Leading a Balint Group
Balint group leaders need knowledge about:
- psychological processes in individuals and groups
- clinical practice
- the Balint method
Training involves some or all of the following:
- substantial experience as a Balint group participant
- working with an experienced leader as co-leader
- supervision of work as a Balint group leader or co-leader
- attending leadership workshops
- training in group processes, group facilitation, psychoanalysis, psychodynamic psychotherapy or group psychotherapy
There is a formal Balint Group Leader Accreditation Programme in Australia and New Zealand provided by the Society.
Information about leading Balint groups
The Balint group model is deceptively simple. However, creating and leading a Balint group is not a job for novices.
Leadership accreditation demands significant training and supervision, often taking over two years. Trainee leaders are required to learn how to build and maintain a safe group space to enable presenters and all members to explore their imaginative, emotional responses to case material. Accreditation as a group leader includes learning how to read and respond to powerful unconscious processes which affect group dynamics in many ways. Following accreditation, leaders are expected to continue seeking regular professional supervision to support their Balint work.
Sharing our difficult cases in a Balint group understandably stirs our vulnerabilities. We often ask ourselves questions such as: Did I do the right thing? Could I have responded earlier, better, more skilfully? Why don’t I like this patient? Why does that patient upset or disturb me?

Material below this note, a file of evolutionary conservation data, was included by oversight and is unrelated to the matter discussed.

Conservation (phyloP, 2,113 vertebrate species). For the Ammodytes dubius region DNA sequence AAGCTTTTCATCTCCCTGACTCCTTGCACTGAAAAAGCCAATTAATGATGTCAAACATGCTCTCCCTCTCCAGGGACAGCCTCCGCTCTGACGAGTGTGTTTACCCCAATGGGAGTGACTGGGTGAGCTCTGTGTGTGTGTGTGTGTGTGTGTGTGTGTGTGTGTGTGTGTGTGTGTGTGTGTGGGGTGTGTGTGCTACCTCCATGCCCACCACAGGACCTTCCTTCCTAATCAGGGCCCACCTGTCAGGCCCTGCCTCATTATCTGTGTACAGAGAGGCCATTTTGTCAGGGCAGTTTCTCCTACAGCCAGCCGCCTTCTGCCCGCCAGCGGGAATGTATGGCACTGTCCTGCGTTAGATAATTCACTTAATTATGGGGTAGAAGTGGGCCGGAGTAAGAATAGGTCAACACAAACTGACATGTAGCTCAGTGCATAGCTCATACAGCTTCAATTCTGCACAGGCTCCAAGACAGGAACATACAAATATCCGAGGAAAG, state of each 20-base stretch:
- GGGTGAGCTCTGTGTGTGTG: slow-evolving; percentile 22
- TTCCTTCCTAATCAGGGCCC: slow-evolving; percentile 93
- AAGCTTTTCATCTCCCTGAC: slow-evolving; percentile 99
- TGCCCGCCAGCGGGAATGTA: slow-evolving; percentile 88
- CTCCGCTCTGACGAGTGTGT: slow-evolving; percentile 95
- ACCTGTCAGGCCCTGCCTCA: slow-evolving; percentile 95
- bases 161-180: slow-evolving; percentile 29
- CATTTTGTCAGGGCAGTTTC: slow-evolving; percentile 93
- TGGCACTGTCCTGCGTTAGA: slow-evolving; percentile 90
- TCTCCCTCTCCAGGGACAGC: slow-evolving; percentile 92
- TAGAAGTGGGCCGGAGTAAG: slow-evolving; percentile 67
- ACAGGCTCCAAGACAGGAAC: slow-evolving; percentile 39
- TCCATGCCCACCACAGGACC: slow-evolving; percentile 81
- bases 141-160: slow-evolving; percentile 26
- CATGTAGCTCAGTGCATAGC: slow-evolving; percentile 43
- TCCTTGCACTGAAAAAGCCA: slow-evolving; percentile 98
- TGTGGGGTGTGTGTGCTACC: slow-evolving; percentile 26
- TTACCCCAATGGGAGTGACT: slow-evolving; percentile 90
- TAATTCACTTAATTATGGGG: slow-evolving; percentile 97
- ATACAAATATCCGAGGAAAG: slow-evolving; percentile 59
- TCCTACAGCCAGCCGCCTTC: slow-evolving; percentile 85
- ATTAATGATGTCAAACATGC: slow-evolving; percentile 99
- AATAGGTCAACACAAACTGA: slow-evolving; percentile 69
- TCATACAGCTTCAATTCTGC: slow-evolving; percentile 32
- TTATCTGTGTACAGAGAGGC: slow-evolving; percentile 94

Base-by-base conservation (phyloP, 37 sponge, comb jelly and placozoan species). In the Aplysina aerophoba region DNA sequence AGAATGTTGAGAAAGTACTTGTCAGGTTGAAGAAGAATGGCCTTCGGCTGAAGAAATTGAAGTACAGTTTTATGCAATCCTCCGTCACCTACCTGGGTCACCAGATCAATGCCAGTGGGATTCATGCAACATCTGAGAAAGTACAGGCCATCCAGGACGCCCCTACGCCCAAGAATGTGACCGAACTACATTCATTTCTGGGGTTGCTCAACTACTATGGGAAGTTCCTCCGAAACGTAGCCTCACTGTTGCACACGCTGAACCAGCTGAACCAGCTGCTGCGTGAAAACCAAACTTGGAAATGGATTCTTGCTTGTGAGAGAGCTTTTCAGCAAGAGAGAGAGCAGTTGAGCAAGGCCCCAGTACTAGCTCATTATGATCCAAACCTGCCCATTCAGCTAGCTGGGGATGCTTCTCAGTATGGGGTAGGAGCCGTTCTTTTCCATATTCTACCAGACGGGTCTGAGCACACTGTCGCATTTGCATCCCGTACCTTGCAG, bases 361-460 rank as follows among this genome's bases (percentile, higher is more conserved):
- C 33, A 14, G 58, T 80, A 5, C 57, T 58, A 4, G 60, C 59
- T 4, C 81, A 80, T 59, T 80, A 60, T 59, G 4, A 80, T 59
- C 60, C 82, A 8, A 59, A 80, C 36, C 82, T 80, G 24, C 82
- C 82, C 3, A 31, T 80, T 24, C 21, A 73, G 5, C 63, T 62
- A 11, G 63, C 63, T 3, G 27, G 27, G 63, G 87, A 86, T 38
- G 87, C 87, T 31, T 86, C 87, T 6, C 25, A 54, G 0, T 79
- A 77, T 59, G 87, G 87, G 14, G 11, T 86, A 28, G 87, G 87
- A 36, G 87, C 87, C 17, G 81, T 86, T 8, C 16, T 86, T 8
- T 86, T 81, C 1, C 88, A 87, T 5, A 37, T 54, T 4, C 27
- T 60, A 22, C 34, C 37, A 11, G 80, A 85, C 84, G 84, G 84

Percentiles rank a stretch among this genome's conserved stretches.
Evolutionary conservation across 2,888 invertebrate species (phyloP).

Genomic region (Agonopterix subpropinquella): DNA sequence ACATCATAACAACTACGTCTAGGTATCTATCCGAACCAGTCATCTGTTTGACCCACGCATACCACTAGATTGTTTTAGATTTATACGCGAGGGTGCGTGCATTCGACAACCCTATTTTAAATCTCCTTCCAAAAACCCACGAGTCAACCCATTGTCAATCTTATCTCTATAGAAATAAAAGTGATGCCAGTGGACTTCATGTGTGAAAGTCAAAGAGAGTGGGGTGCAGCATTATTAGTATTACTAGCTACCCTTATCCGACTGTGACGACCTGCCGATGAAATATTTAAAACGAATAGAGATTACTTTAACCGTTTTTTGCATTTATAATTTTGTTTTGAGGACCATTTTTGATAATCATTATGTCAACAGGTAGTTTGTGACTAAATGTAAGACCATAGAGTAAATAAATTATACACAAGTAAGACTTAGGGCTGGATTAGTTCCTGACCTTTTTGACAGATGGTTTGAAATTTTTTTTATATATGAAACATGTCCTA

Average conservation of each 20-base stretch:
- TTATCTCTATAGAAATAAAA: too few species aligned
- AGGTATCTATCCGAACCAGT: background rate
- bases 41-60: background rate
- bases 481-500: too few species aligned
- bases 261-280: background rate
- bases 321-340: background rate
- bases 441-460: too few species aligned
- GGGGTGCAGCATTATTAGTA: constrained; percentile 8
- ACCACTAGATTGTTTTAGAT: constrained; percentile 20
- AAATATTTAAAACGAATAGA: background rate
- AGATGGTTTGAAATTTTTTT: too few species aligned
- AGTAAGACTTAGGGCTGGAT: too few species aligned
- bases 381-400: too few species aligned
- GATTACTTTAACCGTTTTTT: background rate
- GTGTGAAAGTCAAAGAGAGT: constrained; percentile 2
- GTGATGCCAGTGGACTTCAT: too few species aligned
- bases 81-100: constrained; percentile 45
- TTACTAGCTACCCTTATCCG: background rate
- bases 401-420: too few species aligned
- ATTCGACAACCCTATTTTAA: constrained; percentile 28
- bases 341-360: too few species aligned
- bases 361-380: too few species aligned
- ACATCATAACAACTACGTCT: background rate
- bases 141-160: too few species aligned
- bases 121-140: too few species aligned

Trained leaders encourage the group members to stay with complex, uncertain feelings, and to explore the anxieties cases can stir. It’s imperative for group leaders to keep in mind that Balint group members are able clinical professionals. Gently and knowledgeably leaders will steer group discussions away from criticism,
advice, suggested improvements, and diagnostic language. Such misdirections are common pitfalls for a naive leader.
Untrained people who attempt to set up or lead a Balint group – despite their good intentions – can cause great harm, leaving members feeling bruised and deskilled, rather than strengthened and validated, potentially stirring destructive conflict among members.
The Balint Society strongly advises untrained leaders against attempting to mimic a Balint group. Experience has taught us that such attempts bring grief on leaders and group members alike. Instead, we recommend people untrained as Balint group leaders explore a peer support model, such as the one described on the Community Toolbox website.
Clinicians seeking involvement in the community of the Balint Society might first consider joining an ongoing Balint group, to gain from its particular experience of collegial sharing. Should you wish to embark on the Leader Accreditation Pathway, our activities include leadership training, peer support and supervision. Naturally, we hope you will join our community!